Oh, the internet. It never ceases to amaze me (I hope I don’t sound like an old fuddy duddy here…) how people are brought together through the web. I receive emails from folks all over the world with comments, questions, and ideas.

Recently, Philip, a reader from Australia (a place I’ve always wanted to visit), sent me an email. He’s been thinking of changing careers and becoming a kindergarten teacher. Philip has been getting a lot of flack from his friends and family about this decision. He had a few very specific concerns that were brought to his attention by those around him. Here they are and my reply.


Teaching kindergarten has been one of the most wonderful experiences of my LIFE. I mean that too. Each day presents challenges, but an equal number of rewards. Let me reply to each of your concerns one at a time.

Ok, here goes.

1. But you’re male (people will think you are weird)

People think I’m weird anyway. I smile all the time. I sing and dance in the teacher’s room with veteran teachers. I wear green sneakers (really, they are green!). I teach my class the robot and other awful dance moves from my youth. There’s nothing wrong with being DIFFERENT. If being ‘weird’ means being different, sign me up. Who wants to be plain, boring, or ordinary? If loving the work you do – teaching children to observe and notice the world around them in unique and creative ways makes you weird, then be weird. If knowing you are making an impact on a child’s life, even just for a short time makes you weird, then be weird. If wanting to share a little bit of the joy you have for life and learning with sprouts just beginning their own journeys in education makes you weird, then embrace being weird!

2. People will think you are a molester (you cannot touch or be touched by the kids)

If people think I (or any other man who works in my school or with young kids) only works with children to ‘molest’ or ‘touch’ them, they are idiots. I hate to be crass, but that’s how I feel. I’m offended by anyone who thinks that about me… spend an hour in my classroom and then decide how I feel about my students. Oh and by the way, I’m affectionate with my students all the time… it’s ok to rest a hand on a shoulder in support… sad or tired kids lean on me on the carpet all the time… it’s fine to offer a hug or receive one if the giver asks first. I do show my sprouts how to hug me properly (hands above my waist please), but there are tons, I mean TONS of hugs in my classroom. Heck, even the parents have been known to offer me a hug. A hug is a smile with your arms – who wouldn’t want that?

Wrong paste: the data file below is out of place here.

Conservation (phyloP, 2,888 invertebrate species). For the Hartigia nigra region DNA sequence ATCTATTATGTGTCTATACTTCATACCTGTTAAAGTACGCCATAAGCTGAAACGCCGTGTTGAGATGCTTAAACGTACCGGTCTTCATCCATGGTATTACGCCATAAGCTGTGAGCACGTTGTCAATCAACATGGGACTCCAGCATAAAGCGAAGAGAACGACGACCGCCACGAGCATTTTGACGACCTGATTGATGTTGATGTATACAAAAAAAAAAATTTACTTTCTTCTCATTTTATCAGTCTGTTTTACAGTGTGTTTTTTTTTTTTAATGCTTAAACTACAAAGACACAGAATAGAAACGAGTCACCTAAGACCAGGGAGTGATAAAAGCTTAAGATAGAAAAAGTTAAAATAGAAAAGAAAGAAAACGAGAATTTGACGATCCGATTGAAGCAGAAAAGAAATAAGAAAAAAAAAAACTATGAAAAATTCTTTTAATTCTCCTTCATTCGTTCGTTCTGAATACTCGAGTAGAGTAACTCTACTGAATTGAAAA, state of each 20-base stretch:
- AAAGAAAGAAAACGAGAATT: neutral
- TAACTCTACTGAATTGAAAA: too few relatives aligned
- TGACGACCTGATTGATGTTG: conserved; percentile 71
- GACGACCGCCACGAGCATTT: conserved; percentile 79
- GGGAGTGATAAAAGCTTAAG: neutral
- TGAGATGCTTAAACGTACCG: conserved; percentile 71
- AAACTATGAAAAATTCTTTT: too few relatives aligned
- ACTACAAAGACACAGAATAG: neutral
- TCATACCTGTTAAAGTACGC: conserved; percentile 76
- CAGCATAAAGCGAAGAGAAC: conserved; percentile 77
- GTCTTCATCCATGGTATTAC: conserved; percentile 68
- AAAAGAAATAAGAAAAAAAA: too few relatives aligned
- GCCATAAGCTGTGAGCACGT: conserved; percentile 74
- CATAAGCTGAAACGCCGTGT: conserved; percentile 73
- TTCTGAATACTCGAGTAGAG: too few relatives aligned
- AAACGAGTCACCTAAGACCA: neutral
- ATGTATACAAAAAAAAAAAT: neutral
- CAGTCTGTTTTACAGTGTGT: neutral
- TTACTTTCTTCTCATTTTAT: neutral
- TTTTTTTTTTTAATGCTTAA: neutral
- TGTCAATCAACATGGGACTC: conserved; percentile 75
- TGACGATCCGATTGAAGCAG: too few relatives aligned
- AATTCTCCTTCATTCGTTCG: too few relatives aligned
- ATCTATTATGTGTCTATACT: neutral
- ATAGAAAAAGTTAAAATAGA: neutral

3. It won’t be as mentally stimulating

Um, that’s ridiculous. I am challenged, both academically and socially daily by my students. When you have a room of twenty plus kids, all with different backgrounds and abilities and you have to teach them all – that’s not just mentally stimulating, it’s downright overwhelming at times… trust me.

4. You’re wasting your potential

Again, ridiculous. What’s your potential? How many of your friends who work in the business world change lives? That’s all I have to say about that.

5. You’ve never been into handicrafts

Here’s a secret nobody wants you to know. You do not have to be crafty to teach kindergarten. Trust me. I’m just about the most uncrafty person I know. Kindergarten is NOT, I repeat, not all about crafts. We do some basic stuff (paper bags, cotton balls – real basic) and my class has a ball. You’d also be surprised what you can find online… I’ve made some quite dandy stuff based on others’ lesson plans and ideas.  Most sites even offer pictures with steps for the craft-challenged.

6. Screaming kids are really hard work

If you do your job, they won’t be screaming. Crying? Maybe the first few weeks, but that ends quickly. We’re having too much fun dancing, singing, learning, and playing to be screaming.

7. The mothers are the big problem

I have to say, when I started teaching kindergarten, the parents were a big fear of mine. Here’s another secret, if their child loves school and loves you, the parents are going to be very, VERY happy. Keep the lines of communication open (I send a daily email with what we’ve done in class) and invite parents in to observe or volunteer. I do think the first time many of my students’ parents meet me they are a little surprised to see a man teaching kindergarten. This dissipates very quickly. After a few years, you’ll get a reputation in the community as a fantastic teacher and you’ll have nothing to worry about. Mothers want their kids to be happy and successful. I can’t say I blame them.

So there you have.  Go out and buy yourself a pair of green sneakers (or whatever your favorite color is) and find the joy in teaching.